We examined the practices of higher education research centres around the world, and had a go at designing our own. My team, led by Marina Harvey, created Reflection for Learning in Higher Education.

IMG_3281

A research centre whose work evidences the value of critical reflection for learning, leadership and practice for students, staff and the community.

Imagine a university where: health professionals train to be reflective practitioners; work and study retreats happen on campus; assessment of student reflection is evidence-based; and managers engage in contemplative practice to guide their leadership.

Now we just need find that $134 million in funding…

A reminder to play

Two seemingly unconnected things: My six year old son has taken to referring to himself as his thirteen year old sister’s imaginary friend. (I find myself half believing him). And a couple of weeks ago I attended a gathering of Higher Education Scholars.

I have previously posted about these events (The spirit of research, Yarning circle, Thoughtful citations, Staying in place), a roughly tri-annual gathering of Sydney-based researchers in higher education. The most recent session was hosted by Vanessa Fredericks, Lilia Mantai and Elaine Huber at the University of Sydney. The theme was Mind the Gap: Contemplating power, privilege and pedagogy:

The purpose of this meeting is to reflect on the ways higher education (teaching and research and academia as a whole) might be restricted by oppressive pedagogies. We consider what value we might add to higher education if we dared to free our minds and bodies from colonial, neoliberal, Western and masculine ideas … We begin by positioning ourselves as being-in-the-academy. We reflect on our positions and acknowledge that the space which we occupy, speak and write from is a privileged space. We open the introspective space to think more broadly about research and the University – itself a product of colonialism, and a space which is influenced by neoliberal practices and policies. We invite you to slow down and be ‘lazy’ (Shahjahan, 2015), to engage in ‘tactics of resistance’ (Shahjahan, 2015, p. 489). We consider the ways in which slowing down and re-embodying our approach to research and pedagogy, can lead to a practice of being-in-the-academy that is ethical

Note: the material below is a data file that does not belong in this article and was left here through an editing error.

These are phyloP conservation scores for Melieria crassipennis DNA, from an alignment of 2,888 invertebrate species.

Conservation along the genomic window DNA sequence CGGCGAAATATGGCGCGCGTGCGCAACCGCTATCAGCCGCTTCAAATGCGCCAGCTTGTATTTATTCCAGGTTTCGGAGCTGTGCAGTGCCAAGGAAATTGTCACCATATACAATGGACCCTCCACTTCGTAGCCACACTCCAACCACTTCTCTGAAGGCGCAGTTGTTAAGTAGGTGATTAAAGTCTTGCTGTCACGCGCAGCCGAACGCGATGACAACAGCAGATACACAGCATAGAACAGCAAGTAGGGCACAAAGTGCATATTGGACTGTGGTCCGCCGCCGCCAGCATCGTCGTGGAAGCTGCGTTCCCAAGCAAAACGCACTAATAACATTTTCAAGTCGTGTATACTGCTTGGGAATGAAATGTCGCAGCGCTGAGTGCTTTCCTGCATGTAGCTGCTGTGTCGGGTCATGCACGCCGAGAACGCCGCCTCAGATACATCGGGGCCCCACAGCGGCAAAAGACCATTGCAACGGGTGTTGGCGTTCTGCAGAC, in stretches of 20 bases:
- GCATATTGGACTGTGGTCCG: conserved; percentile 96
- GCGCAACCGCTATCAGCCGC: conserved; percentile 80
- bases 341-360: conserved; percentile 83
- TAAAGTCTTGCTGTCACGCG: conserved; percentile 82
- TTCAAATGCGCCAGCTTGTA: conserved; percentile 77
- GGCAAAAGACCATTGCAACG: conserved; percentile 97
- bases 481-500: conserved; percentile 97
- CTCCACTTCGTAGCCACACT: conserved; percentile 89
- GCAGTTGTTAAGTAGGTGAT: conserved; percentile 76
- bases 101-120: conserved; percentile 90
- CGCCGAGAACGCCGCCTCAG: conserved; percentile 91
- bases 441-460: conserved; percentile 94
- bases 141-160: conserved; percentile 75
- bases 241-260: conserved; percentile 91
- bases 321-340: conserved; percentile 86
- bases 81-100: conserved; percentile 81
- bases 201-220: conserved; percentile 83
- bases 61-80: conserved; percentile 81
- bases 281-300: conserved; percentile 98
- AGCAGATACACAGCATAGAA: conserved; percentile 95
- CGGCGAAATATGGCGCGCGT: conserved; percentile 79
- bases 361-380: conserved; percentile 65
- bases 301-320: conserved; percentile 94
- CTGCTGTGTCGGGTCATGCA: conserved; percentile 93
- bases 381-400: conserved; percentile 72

and responds to the other.

The organisers provided a thoughtful reading list, including:

Throughout the day, we talked, we listened, we thought and we played. We introduced ourselves and found commonalities through a web of connections:

Image

We had loosely structured, wide-ranging discussions about our bodies in relation to research, teaching and leadership. We breathed. We listened to music, drew, played with play-doh and lego:

Image

Image Image

Why such frivolous, unscholarly behaviour?

Jane Gallop in Anecdotal Theory (2002), refers to playfulness in a research context as “an attempt to theorise from a different place” and to speculate around ideas that have a tendency to “disable thought”.

Here is the connection with my my son’s imaginary selfhood and our playfulness as scholars: both offer ways of reflecting on our subjectivities and positionalities.

Play occupies a liminal space that invites a suspension of disbelief and relishes possibility and transformation. When playing, we suspend disbelief; we create unreal or quasi-real spaces; we tend towards extravagance and exaggeration; we move away from seriousness to nonsense and foolishness; and we value emotional responses (Bulkeley 1999, p 62).

Slowing down as scholars, taking time to play, allows us to ask ‘what if?’ and to imagine what might be possible.  We can recreate the space of the university and our places in it.

In thinking about playfulness, I revisited the work of Johan Huizinga (1950):

A play-community … tends to become permanent even after the game is over… The feeling of being ‘apart together’ in an exceptional situation, of sharing something important, of mutually withdrawing from the rest of the world and rejecting the usual norms, retains its magic beyond the duration of the individual game.

I am already looking ahead to future gathering of these folks, and have been inspired by the work of Tamson Pietsch, Where I stand, on recrafting academic biographies and research narratives.